I looked at the clock. 8:44 am. I felt absolutely done for the day. I was out of patience and all the things you need for parenting, and we hadn’t even made it to midmorning yet. I was washing dishes and packing lunches and frustrated at the lack of sleep and neediness of my young son.

I don’t know about you, but I have these moments way more than I wish. Stress gets high and patience runs low in parenting all the time. It’s normal. Parenting is hard, so it makes perfect sense.

What I’m wondering about today though is what happens in the midst of that stress?

A friend of mine and fellow therapist posted a quote this week I haven’t quite been able to get out of my head. It said:

“The way we talk to our children becomes their inner voice.”

I don’t know about you, but I have all kinds of reactions when I read that.

I feel the weight and responsibility as a mom to my son. I feel regretful at some of the ways I’ve spoken to my boy in stress and proud of other times.

This parenthood thing feels heavy to me sometimes. I want to do everything right and in this case, create some perfect inner voice in my son’s mind. Then, it takes about 45 seconds for me to get off my path or for a hardship to creep in or frustration to take over and suddenly, my tone and words aren’t what I intended… again.

Ultimately, I think there is a load of grace to offer ourselves for that. We will all say things to our children we don’t mean and we will all hurt them at some point in time, yes. Especially in stress.

We will ask for forgiveness and we will try again. They will be okay if we continue on that path of compassion for ourselves and them too.

What if we just had a baseline for how to talk to them or a few simple rules for speaking to our children?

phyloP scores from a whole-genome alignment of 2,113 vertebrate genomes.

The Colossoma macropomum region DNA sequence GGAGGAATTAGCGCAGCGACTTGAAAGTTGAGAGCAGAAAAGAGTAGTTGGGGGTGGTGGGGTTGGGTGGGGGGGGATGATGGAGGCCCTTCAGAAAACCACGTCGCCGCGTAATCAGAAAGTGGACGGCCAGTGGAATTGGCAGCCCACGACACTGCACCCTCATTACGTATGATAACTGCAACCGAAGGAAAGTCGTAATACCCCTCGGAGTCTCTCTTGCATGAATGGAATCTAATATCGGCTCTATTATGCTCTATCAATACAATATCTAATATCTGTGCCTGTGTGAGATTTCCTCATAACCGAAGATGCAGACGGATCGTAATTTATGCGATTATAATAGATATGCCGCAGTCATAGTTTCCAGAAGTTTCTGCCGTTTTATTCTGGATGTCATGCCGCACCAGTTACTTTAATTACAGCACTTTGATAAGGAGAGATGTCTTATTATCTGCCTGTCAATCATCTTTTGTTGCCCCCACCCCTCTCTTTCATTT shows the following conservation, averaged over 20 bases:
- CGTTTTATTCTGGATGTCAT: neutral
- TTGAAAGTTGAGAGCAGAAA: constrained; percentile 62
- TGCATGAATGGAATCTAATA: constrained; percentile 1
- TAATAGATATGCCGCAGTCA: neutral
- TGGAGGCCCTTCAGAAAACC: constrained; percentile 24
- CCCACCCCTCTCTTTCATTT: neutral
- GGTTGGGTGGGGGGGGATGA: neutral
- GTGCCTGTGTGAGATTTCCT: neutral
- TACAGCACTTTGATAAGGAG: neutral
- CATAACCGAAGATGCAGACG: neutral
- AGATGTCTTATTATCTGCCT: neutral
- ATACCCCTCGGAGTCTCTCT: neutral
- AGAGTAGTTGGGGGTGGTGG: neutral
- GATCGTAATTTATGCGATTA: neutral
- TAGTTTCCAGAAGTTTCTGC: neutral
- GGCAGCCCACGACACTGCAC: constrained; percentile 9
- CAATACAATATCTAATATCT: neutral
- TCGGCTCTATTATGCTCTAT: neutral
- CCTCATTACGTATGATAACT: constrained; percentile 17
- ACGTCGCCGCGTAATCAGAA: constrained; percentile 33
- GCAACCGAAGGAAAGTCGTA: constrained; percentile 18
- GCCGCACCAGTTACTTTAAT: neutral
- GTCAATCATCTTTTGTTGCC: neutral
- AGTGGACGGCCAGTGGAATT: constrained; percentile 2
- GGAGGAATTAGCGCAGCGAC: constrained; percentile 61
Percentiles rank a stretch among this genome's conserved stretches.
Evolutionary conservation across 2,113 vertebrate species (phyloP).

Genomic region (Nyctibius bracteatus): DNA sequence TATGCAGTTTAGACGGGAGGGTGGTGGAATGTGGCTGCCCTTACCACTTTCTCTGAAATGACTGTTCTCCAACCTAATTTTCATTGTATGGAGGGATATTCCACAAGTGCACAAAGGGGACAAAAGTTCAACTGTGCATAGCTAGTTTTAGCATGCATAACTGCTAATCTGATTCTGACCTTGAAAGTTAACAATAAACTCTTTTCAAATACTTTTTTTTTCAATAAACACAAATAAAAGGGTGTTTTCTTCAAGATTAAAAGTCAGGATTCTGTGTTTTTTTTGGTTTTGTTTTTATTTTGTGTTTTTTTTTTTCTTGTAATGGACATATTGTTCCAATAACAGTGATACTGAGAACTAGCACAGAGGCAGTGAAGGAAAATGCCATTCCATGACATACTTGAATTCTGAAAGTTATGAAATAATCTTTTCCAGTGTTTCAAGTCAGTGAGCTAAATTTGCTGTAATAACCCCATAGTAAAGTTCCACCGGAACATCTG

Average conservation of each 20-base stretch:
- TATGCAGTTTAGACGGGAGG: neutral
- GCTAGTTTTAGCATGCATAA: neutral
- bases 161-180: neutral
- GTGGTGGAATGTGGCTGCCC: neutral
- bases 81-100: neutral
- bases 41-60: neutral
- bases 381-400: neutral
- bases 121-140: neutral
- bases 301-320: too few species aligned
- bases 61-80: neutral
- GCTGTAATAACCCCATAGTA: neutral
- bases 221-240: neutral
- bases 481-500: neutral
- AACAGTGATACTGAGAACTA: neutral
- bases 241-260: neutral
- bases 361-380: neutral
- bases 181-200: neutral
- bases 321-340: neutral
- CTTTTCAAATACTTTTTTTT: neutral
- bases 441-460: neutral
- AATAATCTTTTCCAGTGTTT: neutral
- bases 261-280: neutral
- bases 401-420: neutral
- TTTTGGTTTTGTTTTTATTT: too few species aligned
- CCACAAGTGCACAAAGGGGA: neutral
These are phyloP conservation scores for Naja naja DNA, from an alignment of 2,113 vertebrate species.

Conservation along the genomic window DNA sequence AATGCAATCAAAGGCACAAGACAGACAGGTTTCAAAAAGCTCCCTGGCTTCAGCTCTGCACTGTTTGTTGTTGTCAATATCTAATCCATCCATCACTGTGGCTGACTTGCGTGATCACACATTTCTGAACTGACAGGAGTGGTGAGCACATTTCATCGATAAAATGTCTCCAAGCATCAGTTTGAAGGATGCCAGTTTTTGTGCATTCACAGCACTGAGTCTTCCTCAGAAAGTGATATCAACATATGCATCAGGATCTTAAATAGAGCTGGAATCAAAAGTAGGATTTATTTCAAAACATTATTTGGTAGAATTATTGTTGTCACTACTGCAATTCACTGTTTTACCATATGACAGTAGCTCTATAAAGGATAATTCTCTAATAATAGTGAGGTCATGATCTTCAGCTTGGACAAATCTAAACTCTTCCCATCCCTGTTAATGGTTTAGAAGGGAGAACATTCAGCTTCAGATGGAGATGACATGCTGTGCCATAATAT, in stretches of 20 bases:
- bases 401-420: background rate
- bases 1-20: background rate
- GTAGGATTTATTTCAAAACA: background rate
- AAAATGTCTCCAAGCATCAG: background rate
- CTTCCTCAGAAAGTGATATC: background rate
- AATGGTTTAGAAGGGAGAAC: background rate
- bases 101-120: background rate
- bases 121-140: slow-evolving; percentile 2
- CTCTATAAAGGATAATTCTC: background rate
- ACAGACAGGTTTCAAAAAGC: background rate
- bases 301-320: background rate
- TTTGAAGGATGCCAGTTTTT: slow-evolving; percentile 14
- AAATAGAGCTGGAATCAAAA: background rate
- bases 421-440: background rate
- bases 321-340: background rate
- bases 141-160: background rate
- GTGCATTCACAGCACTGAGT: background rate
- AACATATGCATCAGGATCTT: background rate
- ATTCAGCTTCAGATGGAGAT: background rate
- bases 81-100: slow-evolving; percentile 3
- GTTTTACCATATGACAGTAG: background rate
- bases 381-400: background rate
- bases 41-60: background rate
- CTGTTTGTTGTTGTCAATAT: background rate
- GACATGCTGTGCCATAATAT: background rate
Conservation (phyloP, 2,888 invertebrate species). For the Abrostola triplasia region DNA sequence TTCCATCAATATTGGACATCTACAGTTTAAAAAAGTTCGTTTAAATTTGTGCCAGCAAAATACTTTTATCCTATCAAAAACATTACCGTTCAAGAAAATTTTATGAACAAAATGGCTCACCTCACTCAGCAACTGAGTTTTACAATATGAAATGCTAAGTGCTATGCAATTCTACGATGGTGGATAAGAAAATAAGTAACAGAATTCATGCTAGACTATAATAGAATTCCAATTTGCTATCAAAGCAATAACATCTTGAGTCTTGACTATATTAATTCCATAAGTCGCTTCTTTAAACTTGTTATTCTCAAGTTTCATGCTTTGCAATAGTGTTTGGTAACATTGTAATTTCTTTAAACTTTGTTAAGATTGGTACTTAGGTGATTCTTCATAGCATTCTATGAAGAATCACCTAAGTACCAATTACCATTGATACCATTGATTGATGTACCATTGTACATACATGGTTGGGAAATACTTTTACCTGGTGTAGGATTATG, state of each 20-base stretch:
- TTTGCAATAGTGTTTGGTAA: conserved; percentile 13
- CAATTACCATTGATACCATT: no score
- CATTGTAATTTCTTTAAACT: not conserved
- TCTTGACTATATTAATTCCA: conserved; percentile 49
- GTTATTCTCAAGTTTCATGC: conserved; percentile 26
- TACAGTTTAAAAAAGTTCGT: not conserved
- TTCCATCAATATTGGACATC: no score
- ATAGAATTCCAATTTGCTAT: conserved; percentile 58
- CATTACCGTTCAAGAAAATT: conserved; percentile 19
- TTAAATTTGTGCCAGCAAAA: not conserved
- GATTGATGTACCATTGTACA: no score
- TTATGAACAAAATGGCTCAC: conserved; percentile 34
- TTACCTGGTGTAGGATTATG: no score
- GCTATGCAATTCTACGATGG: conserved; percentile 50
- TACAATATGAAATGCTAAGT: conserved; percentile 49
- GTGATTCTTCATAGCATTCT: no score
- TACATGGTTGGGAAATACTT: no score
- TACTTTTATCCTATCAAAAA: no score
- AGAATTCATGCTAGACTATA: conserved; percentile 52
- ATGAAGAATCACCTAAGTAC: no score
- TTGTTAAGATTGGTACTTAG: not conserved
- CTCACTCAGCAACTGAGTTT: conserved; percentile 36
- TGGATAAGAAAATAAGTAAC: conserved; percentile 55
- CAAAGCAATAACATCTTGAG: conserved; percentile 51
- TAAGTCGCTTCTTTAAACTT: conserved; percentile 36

Here are five gifts we can give our kids when we talk to them that will create the inner voices we dream of for them:

 

1. Respect

 

Do you talk to your kids like what they are thinking and feeling actually matters, like they actually matter? Do you find yourself rushing too often and pushing to get out the door to the next place and you just don’t have time for another ridiculous elementary conversation?

Your kids pick up on that so quickly. They know if you are respecting them, believing in them, listening to them. When we rush them or consider their conversations less than smart, we are often communicating the opposite of respect for who they are as individuals and how intelligent we believe them to be. Their inner voice may trend toward critical and derogatory.

Do they understand all you’re saying and the complex thought processes you’ve been having about a certain topic? Maybe not, but is that even the point?

What your child has to say is valuable and to be respected, whether they are two and just learning to talk or seventeen and wondering about great mysteries of the world.

2. Time and Attention

One of the best ways to respect your children is simple. Give them your time and attention. Slow down and listen.

This can be as simple as turning off the tv for ten minutes and asking intentional questions or setting a night or two a week that you all have dinner together, no technology allowed. It could be snuggle time at bedtime or a date you set aside to take them to their favorite restaurant for one-on-one time.

Creating the time and putting our phones down to look in our children’s eyes means more to them than they know to express.

3. Boundaries

This one can be a little tricky, specifically in the realm of divorce, but it is significant and worth discussing.

Stop and think for a minute about how you’re talking to your kids. Do you have any boundaries, any off-limit things that you don’t talk to them about?